Abstract: Policing is a high-stress occupation requiring emotional management when facing job-related violence, threats to safety and well-being, work-life disruption, and unpredictable hours. A national health pandemic coupled with public order and restraint imperatives has compounded the levels of stress in policing. In the UK, new working patterns have been negotiated to manage the constraints of a different working environment during COVID-19. Using a self-administered survey, this article explores the experiences of 473 female police officers working during the first lockdown in 2020. The article shows that the COVID-19 preventative measures forced police services to navigate new and varied working patterns for their employees. Previous resistance to flexible working practices in policing was put aside as police services sought to manage the virus in its own ranks as well as policing the public. Preliminary findings suggest that officers working from home were more likely to feel satisfied with management responses compared with those working on the front line, although negative attitudes from colleagues and management towards those working from home were present. Those not working from home reported higher levels of stress related to their Force's lack of communication with them about their welfare.
    Keywords: Covid-19; coronavirus
    JEL: R14 J01
    Date: 2021–09–01
  30. By: Maani, Sholeh A. (University of Auckland)
    Abstract: The Covid-19 pandemic caused major shifts in the operation and fortunes of several industries within New Zealand, including an immediate impact on the workforce. In this setting, the combined epidemiological and economic responses of the government, businesses and the general public played a significant role in the health of, and the provision of basic necessities to, the population, maintaining the viability of the economy despite lockdowns. Indeed, New Zealand's combination of policy responses resulted in one of the world's lowest death rates, while the economy's economic loss was on a par with the European countries. Policy responses to workforce disruptions included the swift designation of essential service workers, a government-sponsored wage subsidy scheme and the facilitation of remote work and digital commerce, which allowed uninterrupted operations for many businesses and public sector agencies. This paper discusses the changes in the business environment in New Zealand from an economics perspective, and the special elements of the government's policy response to the Covid-19 pandemic.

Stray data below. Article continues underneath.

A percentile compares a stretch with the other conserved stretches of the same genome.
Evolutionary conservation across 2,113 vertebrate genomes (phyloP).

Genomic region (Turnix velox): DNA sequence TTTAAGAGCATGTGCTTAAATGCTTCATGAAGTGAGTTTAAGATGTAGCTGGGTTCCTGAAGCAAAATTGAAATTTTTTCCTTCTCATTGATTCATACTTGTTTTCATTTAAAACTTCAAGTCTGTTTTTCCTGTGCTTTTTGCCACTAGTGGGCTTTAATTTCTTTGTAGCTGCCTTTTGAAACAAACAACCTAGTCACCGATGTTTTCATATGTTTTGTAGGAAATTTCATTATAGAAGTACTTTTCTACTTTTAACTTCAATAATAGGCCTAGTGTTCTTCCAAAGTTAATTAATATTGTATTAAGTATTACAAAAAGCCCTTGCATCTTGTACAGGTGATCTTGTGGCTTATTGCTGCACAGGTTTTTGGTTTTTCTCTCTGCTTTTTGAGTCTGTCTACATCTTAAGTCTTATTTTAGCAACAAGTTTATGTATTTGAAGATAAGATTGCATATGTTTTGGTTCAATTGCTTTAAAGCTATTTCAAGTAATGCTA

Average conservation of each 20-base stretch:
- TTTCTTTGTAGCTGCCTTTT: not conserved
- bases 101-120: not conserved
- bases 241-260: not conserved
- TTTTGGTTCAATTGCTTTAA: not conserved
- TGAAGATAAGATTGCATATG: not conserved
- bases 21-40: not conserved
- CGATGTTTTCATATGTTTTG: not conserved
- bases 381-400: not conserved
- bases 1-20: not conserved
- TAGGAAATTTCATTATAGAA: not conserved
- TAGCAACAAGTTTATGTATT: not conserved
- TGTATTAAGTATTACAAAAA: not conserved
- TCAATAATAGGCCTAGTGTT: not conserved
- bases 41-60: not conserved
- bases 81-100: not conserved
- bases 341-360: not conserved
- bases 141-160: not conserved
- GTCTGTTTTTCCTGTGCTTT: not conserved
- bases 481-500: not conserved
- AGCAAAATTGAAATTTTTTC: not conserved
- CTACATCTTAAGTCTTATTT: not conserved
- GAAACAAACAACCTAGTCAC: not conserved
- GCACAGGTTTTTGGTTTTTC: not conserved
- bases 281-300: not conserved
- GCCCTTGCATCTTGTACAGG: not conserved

Keywords: COVID-19, economic impact, labour market, remote work, essential workers, wage subsidy
    JEL: H12 J18 J10 D7 D78 H25 I30 I31
    Date: 2021–12
  31. By: Mr. Niels-Jakob H Hansen; Rui C. Mano
    Abstract: We quantify the effect of vaccinations on economic activity in the United States using weekly county level data covering the period end-2020 to mid-2021. Causal effects are identified through instrumenting vaccination rates with county-level pharmacy density interacted with state-level vaccine allocations, and by including county and state-time fixed effects to control for unobserved factors. We find that vaccinations are a significant and substantial shot in the arm of the economy. Specifically, an increase of initiated vaccination rates of 1 percentage point increases weekly consumer spending by 0.6 percent and reduces weekly initial unemployment claims by 0.004 percentage points of the 2019 labor force. Vaccinations also increase workrelated mobility. Importantly, we find that the effects vary with county characteristics. Specifically, urban counties and counties with initially worse socioeconomic conditions and lower education levels exhibit larger effects of vaccinations. This way, vaccinations are also a fair shot in the arm for the economy, which highlights that equitable distribution of vaccines is important to reduce inequality. Our results are specific to the United States, but hold important lessons for the expected economic impact of vaccinations in other countries.
    Keywords: COVID-19; pandemics; vaccinations.
    Date: 2021–12–03